Volume 7, Issue 2, June 2003
Volume 7, Issue 2 – June 2003
Alexei M. Orlov: Diets, feeding habits, and trophic relations of six deep-benthic skates (Rajidae) in the western Bering Sea, pp. 45-60
The diets of six species of skates inhabiting the western Bering Sea were examined: Aleutian skate, Bathyraja aleutica, Alaska skate B. parmifera, Matsubara skate B. matsubarai, white-blotched skate B. maculata, white-brow skate B. minispinosa, and Bering skate Rhinoraja iterrupta. The diets of predatory skates (Alaska, Aleutia, white-blotched, Matsubaa, and white-brow skates) consisted of large crustaceans, cephalopods and fishes. Benthophagic Bering skates consumed mainly Tanner crabs, gammarid amphipods, and shrimps. The consumption of worms and crustaceans by predatory skates declined with increasing skate size, whereas consumption of fishes increased. The consumption of worms and small crustaceans by benthophagic Bering skates declined with increasing skate size while consumption of crabs and squid increased. Diets of male and female skates differed, probably due mostly to the effect of size. Among the species examined, three skate pairs had a medium level of dietary similarity: Aleutian and Alaska skates, Alaska and white-brow skates, and white-brow and Bering skates.
Aleutian skate (Bathyraja aleutica) caught in the western Bering Sea. Photo by Alexei M. Orlov
Bertran M. Feitoza, Luiz A. Rocha, Osmar J. Luiz-Junior, Sergio R. Floeter and João L. Gasparini: Reef fishes of St. Paul’s Rocks: new records and notes on biology and zoogeography, pp. 61-82
St. Paul’s Rocks is a very small group of rocky islands located on the mid-Atlantic ridge just north of the Equator, about 1000 km from the Brazilian coast. The aim of this work is to add new information on the abudance, biology, zoogeography and taxonomy of its reef fishes. In the course of four expeditions the fish fauna was surveyed in tide pools and over reefs at depths down to 62 m using a number of different methodologies. Seventy-five fish species (25 new records) were recorded, of which 58 are reef inhabitants and 17 are pelagic. The most speciose families were Muraenidae (seven species), Carangidae (five), Pomacentridae (five), Labridae (four), Serranidae (three), and Scaridae (three). Stegaster sanctipauli (Pomacentrdae), Chromis multilineata (Pomacentridae), Melichthys niger (Balistidae) and Caranx lugubris (Caranagidae) were the most visually abundant fishes. Depsite being recorded in prior surveys, Carcharhinus galapagensis and Anthias salmopunctatus were not observed by our team. It was observed that 60.3% of the reef fish species are carnivores, 15.5% planktivores, 8.6% omnivores, 8.6% territorial herbivores, and 6.9% non-territorial herbivores. Of the 58 reef fishes recorded, four are endemic to St. Paul’s Rocks and about 80% also occur off the coast of Brazil. It is thought therefore that St. Paul’s Rocks should be regarded as an impoverished outost of the Brazilian province.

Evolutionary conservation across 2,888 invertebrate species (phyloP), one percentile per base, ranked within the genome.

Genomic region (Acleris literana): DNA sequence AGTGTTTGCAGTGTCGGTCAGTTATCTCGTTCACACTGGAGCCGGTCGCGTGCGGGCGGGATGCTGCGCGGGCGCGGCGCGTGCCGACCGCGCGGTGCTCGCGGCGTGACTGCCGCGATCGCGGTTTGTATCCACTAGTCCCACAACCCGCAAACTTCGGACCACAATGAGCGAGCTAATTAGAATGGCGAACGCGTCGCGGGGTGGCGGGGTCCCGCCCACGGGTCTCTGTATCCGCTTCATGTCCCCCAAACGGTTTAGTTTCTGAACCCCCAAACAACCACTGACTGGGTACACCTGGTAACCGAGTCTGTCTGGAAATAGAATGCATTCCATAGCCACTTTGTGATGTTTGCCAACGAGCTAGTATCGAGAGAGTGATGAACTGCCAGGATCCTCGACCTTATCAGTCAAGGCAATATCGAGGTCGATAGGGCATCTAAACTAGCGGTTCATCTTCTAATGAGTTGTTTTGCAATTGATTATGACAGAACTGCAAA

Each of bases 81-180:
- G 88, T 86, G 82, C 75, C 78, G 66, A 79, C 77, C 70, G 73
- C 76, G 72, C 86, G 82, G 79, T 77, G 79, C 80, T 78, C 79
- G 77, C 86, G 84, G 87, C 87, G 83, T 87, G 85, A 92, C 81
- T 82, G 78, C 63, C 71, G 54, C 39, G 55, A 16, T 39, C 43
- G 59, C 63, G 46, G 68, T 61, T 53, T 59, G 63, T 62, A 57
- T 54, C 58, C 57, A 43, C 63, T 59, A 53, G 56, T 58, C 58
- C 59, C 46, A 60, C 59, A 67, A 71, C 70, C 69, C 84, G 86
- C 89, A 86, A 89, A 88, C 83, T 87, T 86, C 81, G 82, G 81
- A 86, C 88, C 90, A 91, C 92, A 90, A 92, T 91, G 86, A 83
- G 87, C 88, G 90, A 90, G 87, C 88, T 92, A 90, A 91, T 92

Normal colour and morphological pattern of Holacanthus ciliaris from Rio Grande do Norte coast, north-eastern Brazil. Photo by B. M. Feitoza
Alexei M. Tokranov and Alexei M. Orlov: Some biological characteristics of the rare, little-studies gloved snailfish Palmoliparis beckeri Balushkin, 1996 (Liparidae, Teleostei), in the Pacific off the northern Kuril Islands, pp. 83-88
The sptial and bathymetric distribution, size, weight composition, age, fecundity, and diet composition of the rare, little-studied gloved snailfish Palmoliparis beckeri Balushkin, 1996 (Liparidae) are considered, based on data obtained during expeditions between 1995 and 2001 in the Pacific, off the northern Kuril Islands, Russia.
The gloved snailfish Palmoliparis beckeri caught off the northern Kuril Islands. Photo by A. M. Orlov